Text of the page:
Román Ribera, painter of the Belle Èpoque.
The dizzying transformation of the French capital during the last third of the 19th century, the result of the urban renovation promoted by Haussmann, with its avenues and boulevards where the burgeoning bourgeoisie would wear their finery, made all of Europe fix its eyes on Paris. .
And of course, the role of artists in the Paris of the Belle Èpoque was decisive in realizing that emblematic image in which reality and myth intertwine.
Traveling to Paris and exhibiting in its elegant galleries was the dream of any art student. The Catalan painter Román Ribera settled in the city after studying in Rome, and soon his remarkable technical virtuosity caught the attention of dealers and collectors.
But Ribera has left a dent in the history of painting at the turn of the century not so much because of his technical skills but because of the anthropological sensitivity of his gaze. Was a great observer of urban customs, both of the upper bourgeoisie as from the troupe of clochards and desclasados who dozed on the sidewalks. However, the high number of commissions he received from the wealthy classes left him time to devote to portraying the most favored.
Thus, although he mainly represented Departures from the theater or the opera, such as the magnificent painting that Setdart is putting up for auction (see lot 35220683), he also represented the “epilogues” of parties and masked balls, with night owls and drinkers curing their hangovers together to the hallways.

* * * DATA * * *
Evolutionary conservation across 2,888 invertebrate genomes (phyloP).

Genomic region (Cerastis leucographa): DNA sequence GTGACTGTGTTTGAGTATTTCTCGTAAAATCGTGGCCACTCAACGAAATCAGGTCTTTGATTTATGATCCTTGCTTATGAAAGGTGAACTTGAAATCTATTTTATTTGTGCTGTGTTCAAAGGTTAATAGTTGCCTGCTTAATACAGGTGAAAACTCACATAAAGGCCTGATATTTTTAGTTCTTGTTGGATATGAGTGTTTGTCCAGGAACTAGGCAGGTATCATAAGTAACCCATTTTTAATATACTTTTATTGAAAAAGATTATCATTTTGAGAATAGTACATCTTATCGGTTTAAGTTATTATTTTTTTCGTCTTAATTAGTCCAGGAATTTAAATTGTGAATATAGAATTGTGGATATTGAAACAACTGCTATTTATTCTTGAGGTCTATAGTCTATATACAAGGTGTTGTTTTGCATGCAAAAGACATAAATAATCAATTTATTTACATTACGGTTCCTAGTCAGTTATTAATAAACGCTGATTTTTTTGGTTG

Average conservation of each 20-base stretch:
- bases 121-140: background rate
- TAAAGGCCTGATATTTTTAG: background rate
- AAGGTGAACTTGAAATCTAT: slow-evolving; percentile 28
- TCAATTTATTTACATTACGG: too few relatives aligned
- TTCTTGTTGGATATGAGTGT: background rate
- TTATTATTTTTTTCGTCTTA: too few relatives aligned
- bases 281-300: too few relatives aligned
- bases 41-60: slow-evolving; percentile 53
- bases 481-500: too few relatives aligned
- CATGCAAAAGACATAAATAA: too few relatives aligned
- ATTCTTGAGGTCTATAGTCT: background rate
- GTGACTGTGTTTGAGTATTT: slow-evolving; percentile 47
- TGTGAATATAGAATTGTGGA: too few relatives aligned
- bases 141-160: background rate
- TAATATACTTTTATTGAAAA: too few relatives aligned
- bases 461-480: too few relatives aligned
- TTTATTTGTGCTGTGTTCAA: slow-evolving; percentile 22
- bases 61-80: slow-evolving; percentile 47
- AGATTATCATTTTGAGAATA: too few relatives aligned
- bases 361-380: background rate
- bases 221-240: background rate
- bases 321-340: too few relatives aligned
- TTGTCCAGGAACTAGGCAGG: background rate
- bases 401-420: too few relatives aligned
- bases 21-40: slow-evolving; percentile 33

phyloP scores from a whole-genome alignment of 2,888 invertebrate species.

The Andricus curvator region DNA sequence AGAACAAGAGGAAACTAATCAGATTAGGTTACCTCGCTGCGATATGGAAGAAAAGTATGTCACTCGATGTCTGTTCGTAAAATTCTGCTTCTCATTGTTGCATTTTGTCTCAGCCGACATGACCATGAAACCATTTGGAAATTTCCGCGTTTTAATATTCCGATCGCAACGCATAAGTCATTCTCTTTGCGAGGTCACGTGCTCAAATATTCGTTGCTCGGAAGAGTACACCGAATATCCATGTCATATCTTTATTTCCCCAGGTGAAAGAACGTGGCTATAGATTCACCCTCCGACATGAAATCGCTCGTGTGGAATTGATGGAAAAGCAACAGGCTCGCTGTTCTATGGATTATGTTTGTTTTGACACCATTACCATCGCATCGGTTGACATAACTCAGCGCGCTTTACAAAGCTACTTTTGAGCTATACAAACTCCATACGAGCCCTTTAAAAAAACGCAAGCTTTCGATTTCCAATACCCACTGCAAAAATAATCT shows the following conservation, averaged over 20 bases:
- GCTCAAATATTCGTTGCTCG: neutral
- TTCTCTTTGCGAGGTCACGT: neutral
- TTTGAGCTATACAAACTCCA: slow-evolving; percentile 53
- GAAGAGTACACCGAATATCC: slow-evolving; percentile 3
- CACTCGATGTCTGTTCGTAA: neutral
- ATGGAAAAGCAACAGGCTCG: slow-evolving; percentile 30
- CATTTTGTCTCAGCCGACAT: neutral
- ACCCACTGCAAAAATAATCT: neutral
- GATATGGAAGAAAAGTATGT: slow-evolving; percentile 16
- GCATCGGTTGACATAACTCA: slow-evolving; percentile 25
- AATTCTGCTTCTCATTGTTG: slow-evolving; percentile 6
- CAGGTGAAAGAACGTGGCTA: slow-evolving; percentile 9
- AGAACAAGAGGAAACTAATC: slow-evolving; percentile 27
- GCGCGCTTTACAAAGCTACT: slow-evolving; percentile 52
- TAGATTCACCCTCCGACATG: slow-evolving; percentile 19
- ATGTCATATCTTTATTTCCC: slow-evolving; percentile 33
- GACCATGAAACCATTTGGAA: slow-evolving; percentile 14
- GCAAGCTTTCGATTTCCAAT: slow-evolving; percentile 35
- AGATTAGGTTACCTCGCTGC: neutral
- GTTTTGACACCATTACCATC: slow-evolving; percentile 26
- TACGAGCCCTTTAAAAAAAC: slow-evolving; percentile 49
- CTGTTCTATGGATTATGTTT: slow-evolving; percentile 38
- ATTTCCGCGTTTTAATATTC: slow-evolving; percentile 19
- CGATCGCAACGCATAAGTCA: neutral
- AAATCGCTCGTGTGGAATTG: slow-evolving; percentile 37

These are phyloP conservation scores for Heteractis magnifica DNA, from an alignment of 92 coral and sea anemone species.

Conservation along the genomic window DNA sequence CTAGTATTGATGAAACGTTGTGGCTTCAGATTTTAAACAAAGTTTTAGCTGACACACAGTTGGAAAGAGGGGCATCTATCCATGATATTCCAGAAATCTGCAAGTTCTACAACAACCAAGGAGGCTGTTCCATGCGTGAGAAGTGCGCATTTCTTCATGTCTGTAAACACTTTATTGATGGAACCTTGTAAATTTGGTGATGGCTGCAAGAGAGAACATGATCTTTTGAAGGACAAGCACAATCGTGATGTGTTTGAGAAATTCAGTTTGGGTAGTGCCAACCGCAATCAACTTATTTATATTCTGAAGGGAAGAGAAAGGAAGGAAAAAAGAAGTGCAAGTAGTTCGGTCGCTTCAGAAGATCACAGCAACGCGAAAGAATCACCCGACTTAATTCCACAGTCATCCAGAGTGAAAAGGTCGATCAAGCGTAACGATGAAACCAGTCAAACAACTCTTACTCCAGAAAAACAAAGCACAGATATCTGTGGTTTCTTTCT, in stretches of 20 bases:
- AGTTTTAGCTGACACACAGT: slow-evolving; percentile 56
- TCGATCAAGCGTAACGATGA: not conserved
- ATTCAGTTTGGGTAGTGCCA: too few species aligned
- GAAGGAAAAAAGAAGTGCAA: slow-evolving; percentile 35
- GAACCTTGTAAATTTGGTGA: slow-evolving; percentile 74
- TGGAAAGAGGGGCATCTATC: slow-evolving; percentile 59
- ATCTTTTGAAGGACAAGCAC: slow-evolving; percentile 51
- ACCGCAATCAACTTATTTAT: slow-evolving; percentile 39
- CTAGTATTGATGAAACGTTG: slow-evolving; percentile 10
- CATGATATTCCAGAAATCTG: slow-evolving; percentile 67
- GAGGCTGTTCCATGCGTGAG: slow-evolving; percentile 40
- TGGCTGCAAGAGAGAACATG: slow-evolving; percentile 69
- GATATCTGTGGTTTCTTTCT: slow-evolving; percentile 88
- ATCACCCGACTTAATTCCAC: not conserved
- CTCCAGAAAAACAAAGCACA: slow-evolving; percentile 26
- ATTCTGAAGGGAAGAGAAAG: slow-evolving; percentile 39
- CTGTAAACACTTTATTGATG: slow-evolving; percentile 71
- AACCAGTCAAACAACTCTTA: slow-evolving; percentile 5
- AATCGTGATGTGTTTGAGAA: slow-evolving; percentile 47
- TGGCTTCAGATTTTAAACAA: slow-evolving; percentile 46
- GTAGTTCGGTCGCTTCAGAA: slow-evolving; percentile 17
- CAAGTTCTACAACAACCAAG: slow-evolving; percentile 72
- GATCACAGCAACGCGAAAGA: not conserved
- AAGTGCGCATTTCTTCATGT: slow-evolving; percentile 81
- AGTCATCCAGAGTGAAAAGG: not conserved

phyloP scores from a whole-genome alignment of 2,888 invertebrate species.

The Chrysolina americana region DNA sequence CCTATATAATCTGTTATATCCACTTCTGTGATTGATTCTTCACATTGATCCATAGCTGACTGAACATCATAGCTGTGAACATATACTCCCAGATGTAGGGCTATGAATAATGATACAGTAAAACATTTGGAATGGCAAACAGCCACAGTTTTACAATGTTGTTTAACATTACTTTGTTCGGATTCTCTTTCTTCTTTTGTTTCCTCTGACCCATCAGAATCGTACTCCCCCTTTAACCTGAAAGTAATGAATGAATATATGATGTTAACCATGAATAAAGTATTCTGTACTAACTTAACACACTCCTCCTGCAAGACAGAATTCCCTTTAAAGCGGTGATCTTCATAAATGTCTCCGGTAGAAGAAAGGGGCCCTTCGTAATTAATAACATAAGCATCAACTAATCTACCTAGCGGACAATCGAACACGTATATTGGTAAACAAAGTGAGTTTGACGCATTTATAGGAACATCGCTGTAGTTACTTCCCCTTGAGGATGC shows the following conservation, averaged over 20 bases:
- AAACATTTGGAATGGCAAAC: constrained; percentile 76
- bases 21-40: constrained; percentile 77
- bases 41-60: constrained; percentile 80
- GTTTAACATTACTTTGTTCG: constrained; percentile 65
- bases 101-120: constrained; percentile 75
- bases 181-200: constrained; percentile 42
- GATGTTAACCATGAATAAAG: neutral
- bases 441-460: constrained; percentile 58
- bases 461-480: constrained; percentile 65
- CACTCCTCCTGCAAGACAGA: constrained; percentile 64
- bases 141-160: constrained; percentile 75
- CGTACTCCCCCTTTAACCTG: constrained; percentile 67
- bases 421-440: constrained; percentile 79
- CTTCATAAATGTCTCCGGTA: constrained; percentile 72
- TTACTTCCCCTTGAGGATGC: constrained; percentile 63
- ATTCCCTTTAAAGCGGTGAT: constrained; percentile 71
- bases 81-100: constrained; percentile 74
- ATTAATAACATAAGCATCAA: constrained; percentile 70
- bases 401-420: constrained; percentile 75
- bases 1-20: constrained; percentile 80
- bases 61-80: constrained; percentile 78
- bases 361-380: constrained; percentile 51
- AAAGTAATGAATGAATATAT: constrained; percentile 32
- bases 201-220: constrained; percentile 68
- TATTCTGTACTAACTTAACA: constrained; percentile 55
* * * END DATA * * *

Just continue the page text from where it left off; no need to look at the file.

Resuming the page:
The famous dealer Adolphe Goupil had helped the young painter to make his way to Paris, where after participating in the Universal Exhibition of 1978 he met with resounding success. Then began the influx of orders from businessmen who wanted to be immortalized with their family in the day to day of their luxurious habits.
What distinguishes Roman Ribera’s painting compared to other contemporary artists dedicated to celebrating the gay life of cabarets, cafes, boulevards and theaters, is that Ribera is not interested in capturing the immediacy of the event but rather in setting the scene in slow time, paradoxically opposed to the urban bustle.
This is especially evident in this painting, currently up for auction, entitled “Carriage and Figures” (from the collection of the Sala Parés in Barcelona). Even the space is uncertain, it has been sifted, so that Paris could be the same as Barcelona, where Ribera also made numerous paintings on this theme (exits from the Liceu). Two young ladies are the only ones whose delicate faces are shown to us, the woman and the gentlemen who are preparing to get into the carriage turning their backs to us. The servants and the coachman are also oblivious to our meddling. We see little of their faces, but their attitudes convey calm and deep self-absorption.
The precious detail with which Ribera describes the dresses, satin, gauze and furs contrasts with the vagueness of the place, which contributes to enveloping the scene with a timeless aura. Ribera was passionate about the Dutch painting of the golden century, which left his own stamp on his paintings, modern as well as classic.